FTC announces investigation into patent trolls in the US
Managing IP is part of the Delinian Group, Delinian Limited, 4 Bouverie Street, London, EC4Y 8AX, Registered in England & Wales, Company number 00954730
Copyright © Delinian Limited and its affiliated companies 2024

Accessibility | Terms of Use | Privacy Policy | Modern Slavery Statement

FTC announces investigation into patent trolls in the US

edith-ramirez.jpg

Federal Trade Commission chairwoman Edith Ramirez announced that the FTC is launching an investigation into the potentially anti-competitive practices of patent trolls in the US

Ramirez made the announcement during a seminar on patent trolls and anti-competition law hosted in Washington DC by the Computer & Communications Industry Association and American Antitrust Institute.

The investigation is part of a coordinated crackdown on patent trolls by the Obama administration. It follows the announcement earlier this month of a White House plan to curb patent trolls, which will mainly be implemented through the USPTO. The plan was accompanied by a 17-page study by the National Economic Council and the Council of Economic Advisors and has been generally well-received by academics, industry and consumer advocate organisations.

Ramirez said the investigation will be held under Section 6b of the Federal Trade Commission Act, to “help develop a better understanding” of what she referred to as patent assertion entities (PAEs), which are popularly known as patent trolls.

She said that while the Commission still has “only snapshots of the cost of PAE activity”, early indications suggest that their benefits to innovation and the general public are greatly outweighed by their costs, which include shifting money away from research and development.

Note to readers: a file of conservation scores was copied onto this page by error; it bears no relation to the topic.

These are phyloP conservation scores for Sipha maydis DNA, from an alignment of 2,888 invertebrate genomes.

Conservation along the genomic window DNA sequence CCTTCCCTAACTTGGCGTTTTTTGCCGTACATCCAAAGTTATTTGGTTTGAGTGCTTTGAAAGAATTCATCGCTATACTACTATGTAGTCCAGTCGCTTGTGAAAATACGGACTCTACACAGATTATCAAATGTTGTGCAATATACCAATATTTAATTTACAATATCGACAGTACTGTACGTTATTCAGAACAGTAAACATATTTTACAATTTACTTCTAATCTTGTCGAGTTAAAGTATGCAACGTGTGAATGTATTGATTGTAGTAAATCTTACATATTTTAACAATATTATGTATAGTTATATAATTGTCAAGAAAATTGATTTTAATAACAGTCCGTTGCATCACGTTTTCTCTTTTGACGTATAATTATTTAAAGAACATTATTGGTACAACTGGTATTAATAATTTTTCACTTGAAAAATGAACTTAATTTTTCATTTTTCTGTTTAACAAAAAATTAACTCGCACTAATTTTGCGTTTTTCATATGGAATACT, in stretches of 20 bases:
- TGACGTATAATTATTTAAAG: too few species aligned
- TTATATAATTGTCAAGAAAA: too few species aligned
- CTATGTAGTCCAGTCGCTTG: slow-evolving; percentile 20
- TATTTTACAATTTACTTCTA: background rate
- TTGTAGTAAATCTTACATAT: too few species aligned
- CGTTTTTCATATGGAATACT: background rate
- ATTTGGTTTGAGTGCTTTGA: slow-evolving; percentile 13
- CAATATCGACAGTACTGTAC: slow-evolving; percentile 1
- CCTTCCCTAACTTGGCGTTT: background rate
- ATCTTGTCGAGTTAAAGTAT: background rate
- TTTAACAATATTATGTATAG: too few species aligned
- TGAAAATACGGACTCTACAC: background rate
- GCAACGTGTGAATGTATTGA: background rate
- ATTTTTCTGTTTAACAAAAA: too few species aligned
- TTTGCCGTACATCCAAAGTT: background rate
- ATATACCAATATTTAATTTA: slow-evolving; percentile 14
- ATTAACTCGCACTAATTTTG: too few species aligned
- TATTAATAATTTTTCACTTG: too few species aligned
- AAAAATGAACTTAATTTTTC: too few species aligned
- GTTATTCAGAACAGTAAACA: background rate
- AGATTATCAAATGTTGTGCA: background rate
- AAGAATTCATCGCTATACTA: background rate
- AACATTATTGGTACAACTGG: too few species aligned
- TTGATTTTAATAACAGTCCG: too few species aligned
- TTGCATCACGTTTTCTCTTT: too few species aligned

Between 2007 and 2012, the number of patent infringement lawsuits filed by trolls tripled, said Ramirez. Trolls now file the majority of patent infringement lawsuits in the US.

She said that PAE activity is also “changing shape”. Although IT is still the industry most targeted by trolls, data and anecdotal evidence collected by the FTC suggests that they now file half of all their lawsuits outside of the high tech sector.

Retailers are now the most common low tech sector targeted by trolls, and the FTC has had complaints from online retailers who have had to defend lawsuits against common features on their websites such as drop-down menus and shopping carts.

Small businesses have also increasingly become targets, with offline businesses such as coffee shops being sued for patent infringement for offering features like WiFi. Ramirez said the FTC plans to use Section 5 authority to protect small businesses against deceptive patent claims by trolls, such as attempting to secure settlements relating to expired patents or patents the troll has no rights to.

She said the Commission is also concerned about an increase in what she described as “hybrid PAE activity”, in which large corporations hide behind shell companies to engage in troll activities strategically targeting competitors.

more from across site and ros bottom lb

More from across our site

With a team of more than 80 patent lawyers and attorneys across 21 European offices, the firm is acting in some of the most high-profile UPC cases
Lippes Mathias has hired three partners and a counsel from Offit Kurman
External counsel for automotive companies explain how trends such as AI and vehicle connectivity are affecting their practices and reveal what their clients are prioritising
We provide a rundown of Managing IP’s news and analysis coverage from the week, and review what’s been happening elsewhere in IP
The winners of the awards will be revealed at a gala dinner in New York City on April 25
Counsel debate the potential outcome of SCOTUS’s latest copyright case after justices questioned whether they should dismiss it
Each week Managing IP speaks to a different IP lawyer about their life and career
The small Düsseldorf firm is making a big impact in the UPC. Founding partner Christof Augenstein explains why
The court criticised Oppo’s attempts to delay proceedings and imposed a penalty, adding that the Chinese company may need to pay more if the trial isn’t concluded this year
Miguel Hernandez explains how he secured victory for baby care company Naterra in his first oral argument before the Federal Circuit
Gift this article